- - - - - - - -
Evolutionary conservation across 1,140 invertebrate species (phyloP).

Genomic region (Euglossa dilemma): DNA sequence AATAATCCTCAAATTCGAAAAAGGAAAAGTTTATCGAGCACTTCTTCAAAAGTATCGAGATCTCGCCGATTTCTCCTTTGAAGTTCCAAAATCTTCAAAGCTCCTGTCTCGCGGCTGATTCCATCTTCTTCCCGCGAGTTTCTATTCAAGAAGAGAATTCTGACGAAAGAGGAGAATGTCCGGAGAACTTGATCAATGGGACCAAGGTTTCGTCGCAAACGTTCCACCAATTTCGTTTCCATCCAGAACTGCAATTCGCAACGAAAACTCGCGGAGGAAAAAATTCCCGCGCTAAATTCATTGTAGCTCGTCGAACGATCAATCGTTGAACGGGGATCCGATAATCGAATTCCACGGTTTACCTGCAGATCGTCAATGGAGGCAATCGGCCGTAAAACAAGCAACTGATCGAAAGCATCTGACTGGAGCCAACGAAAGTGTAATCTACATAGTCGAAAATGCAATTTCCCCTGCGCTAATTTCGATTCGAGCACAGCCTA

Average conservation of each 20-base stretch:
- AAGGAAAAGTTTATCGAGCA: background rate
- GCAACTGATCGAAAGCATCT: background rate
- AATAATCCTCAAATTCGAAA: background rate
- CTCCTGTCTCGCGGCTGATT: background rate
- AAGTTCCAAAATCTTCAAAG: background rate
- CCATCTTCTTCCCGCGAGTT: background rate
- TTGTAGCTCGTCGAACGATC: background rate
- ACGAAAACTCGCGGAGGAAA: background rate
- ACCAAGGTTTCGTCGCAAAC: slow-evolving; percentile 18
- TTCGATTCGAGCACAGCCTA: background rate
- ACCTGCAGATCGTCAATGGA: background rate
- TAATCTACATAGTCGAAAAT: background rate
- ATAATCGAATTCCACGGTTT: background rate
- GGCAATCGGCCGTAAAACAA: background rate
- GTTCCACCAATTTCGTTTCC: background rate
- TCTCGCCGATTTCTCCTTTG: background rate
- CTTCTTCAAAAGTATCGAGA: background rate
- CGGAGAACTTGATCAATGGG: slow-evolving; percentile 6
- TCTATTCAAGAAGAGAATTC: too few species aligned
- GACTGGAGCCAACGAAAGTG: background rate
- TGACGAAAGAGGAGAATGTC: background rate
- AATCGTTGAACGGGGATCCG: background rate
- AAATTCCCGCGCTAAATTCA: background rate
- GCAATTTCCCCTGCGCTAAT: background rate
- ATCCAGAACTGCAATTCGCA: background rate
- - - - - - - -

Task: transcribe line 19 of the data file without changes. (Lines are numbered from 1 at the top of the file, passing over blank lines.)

- TCTCGCCGATTTCTCCTTTG: background rate